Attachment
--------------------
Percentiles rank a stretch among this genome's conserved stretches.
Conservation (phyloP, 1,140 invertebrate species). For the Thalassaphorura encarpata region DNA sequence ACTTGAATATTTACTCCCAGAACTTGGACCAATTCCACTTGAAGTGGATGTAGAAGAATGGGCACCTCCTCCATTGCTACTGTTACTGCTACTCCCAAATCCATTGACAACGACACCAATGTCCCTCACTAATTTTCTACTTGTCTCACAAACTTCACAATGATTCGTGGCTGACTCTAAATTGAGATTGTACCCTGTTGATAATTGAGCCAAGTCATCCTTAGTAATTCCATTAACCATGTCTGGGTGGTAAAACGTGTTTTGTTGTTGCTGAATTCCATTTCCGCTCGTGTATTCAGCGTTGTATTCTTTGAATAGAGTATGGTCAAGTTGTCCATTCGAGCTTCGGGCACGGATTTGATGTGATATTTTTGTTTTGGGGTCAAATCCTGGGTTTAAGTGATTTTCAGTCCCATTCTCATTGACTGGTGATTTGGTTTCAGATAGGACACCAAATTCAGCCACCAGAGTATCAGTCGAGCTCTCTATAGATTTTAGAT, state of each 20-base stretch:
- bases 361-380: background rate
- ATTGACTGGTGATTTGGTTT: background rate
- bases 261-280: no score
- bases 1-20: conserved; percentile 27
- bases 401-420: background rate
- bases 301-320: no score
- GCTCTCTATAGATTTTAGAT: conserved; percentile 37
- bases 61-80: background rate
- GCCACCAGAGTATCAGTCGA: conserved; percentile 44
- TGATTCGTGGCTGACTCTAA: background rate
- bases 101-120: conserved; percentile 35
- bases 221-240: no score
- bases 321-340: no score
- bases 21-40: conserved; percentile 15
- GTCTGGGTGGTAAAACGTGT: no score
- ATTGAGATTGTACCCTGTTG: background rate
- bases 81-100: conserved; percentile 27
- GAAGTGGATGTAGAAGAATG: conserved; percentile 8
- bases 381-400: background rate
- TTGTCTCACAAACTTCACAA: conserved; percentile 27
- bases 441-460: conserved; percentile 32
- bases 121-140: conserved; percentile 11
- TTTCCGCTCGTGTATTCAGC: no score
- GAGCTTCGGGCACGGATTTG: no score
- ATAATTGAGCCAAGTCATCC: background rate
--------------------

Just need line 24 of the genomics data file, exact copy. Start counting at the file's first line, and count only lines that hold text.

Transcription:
- bases 121-140: conserved; percentile 11